Report on the Ancient Materials Training School
The « Ancient materials training school », funded by the OPEN SESAME project of the European Commission (GA n. 730943) was held from 13 to 18 May on the premises of The Cyprus Institute at Nicosia. The School aimed at presenting all the steps involved in the study of ancient materials with advanced photonic techniques including synchrotron, from sample preparation to data analysis.
Twenty-one participants funded by the Open Sesame project and one participant funded by the Groupement Interacadémique pour le Développement (GID) attended the School (eleven women and eleven men, with diverse academic or professional backgrounds). Several students from the Cyprus Institute were also invited. Courses and practical work sessions were supervised by nine scientists from institutions based in France (IPANEMA and ESRF, 3), in Jordan (SESAME, 2), in Cyprus (Cyprus Institute, 1) and in the USA (Stanford and Notre-Dame, 3).
The participants, selected under the supervision of an independent Scientific Committee (see below) came from Cyprus, Egypt, Iran, Jordan, Pakistan and Turkey. The diversity of their curriculum reflects the interdisciplinary environment of research conducted on ancient materials. Curators, restorers, archaeologists, chemical physicists benefited from training which gave them access to a basic level of knowledge of synchrotron techniques.
The format of the School aimed at fostering interactions between participants and at emphasising the importance of interdisciplinarity in the context of the elaboration of synchrotron projects dealing with ancient materials. Additionally, the School offered several courses on specific techniques. A workshop, run over the five days, gave attendees the opportunity to work in subgroups (4 people), with the aim of presenting to their peers at the end of the week their synchrotron project (study of Cypriot archaeological objects in picrolite, characterisation of Copt frescoes, technological study of use of copper alloys, etc.). Finally, two visits, one at Idalion, led by the archaeologist in charge of the excavations of the site, and the other one at the Cyprus Museum, led by one of its curators, extended the exchanges between the participants of the School and officials in charge of local collections.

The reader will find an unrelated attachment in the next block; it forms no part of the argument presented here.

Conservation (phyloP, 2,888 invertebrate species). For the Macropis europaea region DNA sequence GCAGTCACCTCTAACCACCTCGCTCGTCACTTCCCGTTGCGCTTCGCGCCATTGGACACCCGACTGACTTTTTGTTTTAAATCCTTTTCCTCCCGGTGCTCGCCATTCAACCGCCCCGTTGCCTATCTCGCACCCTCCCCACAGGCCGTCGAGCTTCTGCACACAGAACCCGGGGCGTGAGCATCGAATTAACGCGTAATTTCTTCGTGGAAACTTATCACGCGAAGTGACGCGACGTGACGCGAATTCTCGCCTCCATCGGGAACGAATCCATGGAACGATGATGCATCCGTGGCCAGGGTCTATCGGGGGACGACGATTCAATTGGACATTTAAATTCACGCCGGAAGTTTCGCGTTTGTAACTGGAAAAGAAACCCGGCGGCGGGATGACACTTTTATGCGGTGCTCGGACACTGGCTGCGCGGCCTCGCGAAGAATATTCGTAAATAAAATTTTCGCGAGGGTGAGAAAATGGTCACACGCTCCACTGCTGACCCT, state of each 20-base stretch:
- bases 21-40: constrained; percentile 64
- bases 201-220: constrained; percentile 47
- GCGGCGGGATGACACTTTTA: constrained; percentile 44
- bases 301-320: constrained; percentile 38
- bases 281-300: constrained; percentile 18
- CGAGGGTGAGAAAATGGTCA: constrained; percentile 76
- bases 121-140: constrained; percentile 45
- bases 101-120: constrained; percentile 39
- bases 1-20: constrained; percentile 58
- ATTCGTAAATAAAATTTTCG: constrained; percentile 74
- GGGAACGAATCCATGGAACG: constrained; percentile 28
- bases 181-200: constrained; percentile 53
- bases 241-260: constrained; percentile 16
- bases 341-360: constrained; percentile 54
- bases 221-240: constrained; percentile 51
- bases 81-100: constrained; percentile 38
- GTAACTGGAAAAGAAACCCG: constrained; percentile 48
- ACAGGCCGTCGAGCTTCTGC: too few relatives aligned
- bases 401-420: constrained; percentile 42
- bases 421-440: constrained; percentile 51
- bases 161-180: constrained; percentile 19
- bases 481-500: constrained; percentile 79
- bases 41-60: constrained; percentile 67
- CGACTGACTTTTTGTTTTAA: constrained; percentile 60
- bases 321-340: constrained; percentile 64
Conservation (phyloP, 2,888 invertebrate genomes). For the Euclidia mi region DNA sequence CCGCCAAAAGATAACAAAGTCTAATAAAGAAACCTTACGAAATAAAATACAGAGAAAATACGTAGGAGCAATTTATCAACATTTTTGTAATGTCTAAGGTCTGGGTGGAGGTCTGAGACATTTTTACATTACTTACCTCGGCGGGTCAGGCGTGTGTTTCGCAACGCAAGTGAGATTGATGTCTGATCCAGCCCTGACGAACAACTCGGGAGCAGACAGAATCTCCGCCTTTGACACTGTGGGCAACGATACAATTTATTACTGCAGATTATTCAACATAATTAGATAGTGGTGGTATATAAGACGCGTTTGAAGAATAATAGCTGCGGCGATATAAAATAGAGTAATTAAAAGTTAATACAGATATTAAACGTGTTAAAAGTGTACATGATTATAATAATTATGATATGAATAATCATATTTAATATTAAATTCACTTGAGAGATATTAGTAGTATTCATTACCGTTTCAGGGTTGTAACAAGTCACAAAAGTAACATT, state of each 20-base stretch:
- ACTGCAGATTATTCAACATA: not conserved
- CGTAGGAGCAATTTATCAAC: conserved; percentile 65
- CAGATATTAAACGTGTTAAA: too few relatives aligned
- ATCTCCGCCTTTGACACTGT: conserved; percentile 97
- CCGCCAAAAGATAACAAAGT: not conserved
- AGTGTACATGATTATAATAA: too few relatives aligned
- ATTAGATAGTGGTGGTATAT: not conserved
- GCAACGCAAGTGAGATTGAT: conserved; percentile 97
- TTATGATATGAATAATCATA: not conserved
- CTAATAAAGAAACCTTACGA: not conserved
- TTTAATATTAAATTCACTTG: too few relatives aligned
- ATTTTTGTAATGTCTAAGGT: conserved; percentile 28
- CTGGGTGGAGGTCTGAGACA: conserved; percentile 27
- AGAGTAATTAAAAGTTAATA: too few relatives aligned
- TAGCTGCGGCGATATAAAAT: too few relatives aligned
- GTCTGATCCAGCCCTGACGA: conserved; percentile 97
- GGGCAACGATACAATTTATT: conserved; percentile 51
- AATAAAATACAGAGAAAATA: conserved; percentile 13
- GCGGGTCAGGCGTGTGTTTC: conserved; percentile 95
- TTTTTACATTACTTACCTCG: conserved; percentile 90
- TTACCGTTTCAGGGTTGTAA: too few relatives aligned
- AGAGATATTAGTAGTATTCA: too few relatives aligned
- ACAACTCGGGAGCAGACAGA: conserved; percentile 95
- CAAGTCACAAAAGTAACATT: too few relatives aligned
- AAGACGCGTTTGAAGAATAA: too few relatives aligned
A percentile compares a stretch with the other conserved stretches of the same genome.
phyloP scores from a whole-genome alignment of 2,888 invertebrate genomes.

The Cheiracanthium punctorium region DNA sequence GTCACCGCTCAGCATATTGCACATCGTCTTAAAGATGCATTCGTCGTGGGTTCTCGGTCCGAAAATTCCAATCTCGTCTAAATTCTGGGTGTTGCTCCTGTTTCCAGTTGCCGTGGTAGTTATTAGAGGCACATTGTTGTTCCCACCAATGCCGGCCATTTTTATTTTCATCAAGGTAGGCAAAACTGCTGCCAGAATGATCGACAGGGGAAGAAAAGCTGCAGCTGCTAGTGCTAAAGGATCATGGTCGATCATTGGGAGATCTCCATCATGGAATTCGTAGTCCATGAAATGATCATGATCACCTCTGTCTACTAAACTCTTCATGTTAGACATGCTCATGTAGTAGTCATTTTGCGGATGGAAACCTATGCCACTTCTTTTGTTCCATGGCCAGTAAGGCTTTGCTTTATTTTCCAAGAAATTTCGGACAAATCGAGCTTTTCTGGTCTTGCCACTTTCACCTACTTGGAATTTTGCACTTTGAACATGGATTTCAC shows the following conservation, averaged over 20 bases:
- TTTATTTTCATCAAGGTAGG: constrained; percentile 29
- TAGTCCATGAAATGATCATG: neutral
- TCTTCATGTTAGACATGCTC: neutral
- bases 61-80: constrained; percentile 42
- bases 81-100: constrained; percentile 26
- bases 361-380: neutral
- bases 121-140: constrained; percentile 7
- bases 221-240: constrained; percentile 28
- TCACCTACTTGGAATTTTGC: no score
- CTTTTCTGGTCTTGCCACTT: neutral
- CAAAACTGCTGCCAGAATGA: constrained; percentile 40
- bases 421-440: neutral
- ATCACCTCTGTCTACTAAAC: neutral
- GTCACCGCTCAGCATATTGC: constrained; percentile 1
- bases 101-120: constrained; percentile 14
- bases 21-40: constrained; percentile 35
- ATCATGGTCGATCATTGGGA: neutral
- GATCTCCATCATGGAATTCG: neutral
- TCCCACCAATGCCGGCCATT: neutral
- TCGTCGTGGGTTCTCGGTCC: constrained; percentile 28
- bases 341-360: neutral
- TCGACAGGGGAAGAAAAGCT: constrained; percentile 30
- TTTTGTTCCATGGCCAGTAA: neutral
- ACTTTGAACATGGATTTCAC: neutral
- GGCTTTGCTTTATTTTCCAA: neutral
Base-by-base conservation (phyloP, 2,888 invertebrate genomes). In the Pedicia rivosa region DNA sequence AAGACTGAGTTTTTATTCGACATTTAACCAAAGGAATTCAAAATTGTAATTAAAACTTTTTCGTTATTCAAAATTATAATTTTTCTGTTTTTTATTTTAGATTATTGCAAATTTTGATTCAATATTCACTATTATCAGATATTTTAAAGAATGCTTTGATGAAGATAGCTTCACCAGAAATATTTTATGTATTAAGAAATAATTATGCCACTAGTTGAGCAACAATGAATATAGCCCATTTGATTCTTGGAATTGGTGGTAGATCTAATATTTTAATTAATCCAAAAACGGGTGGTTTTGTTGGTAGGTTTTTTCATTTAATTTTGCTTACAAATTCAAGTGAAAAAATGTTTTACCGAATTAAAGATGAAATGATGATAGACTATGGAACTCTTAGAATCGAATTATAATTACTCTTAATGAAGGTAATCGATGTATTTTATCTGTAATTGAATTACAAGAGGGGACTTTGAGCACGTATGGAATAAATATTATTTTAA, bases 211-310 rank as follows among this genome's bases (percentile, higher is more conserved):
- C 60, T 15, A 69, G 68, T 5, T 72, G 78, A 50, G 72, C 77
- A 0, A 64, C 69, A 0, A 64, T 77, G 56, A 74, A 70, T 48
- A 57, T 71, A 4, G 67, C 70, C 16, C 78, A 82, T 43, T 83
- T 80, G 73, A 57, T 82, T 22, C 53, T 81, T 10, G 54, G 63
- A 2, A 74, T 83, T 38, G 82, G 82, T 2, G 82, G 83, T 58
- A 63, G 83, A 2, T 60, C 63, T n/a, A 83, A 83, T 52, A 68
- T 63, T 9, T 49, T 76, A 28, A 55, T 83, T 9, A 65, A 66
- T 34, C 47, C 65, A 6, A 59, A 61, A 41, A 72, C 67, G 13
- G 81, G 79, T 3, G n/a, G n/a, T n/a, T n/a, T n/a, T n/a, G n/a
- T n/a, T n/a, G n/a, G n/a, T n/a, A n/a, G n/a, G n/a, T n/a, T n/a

The School was opened by the director of The Cyprus Institute, the Ambassador of France to Cyprus, and François Guinot, President of the GID. On the third day, the participants attended a conference given by Uwe Bergmann and Loïc Bertrand, on the occasion of the UNESCO celebration of the International Day of Light.
The participants gained more insight on what these synchrotron approaches can bring, in order to identify more precisely the analytical needs that should be expressed to require the use of synchrotron approaches for their research. Beyond these training objectives, this school allowed fruitful interactions with colleagues from Middle East institutions, a better understanding of their research projects and their expectations, in such a way that they can include and use synchrotron techniques in their future research.
Mathieu Thoury (IPANEMA), Loïc Bertrand (IPANEMA), Kirsi O. Lorentz (Cyprus Institute)
Sophie David, Regina Oprandi Legorre (IPANEMA), Kirsi Lorentz, Charalambos Chrysostomou (Cyprus Institute)
Gihan Kamel (SESAME, Amman, Jordanie), Jean-Paul Itié (Synchrotron SOLEIL), Claire Pacheco (C2RMF), Anita Quiles (IFAO, Le Caire, Egypte), Gulsu Simsek (Koç university, Istanbul, Turquie), Abderrahmane Tadjeddine (LCP)
Pictures copyright © Mathieu Thoury, IPANEMA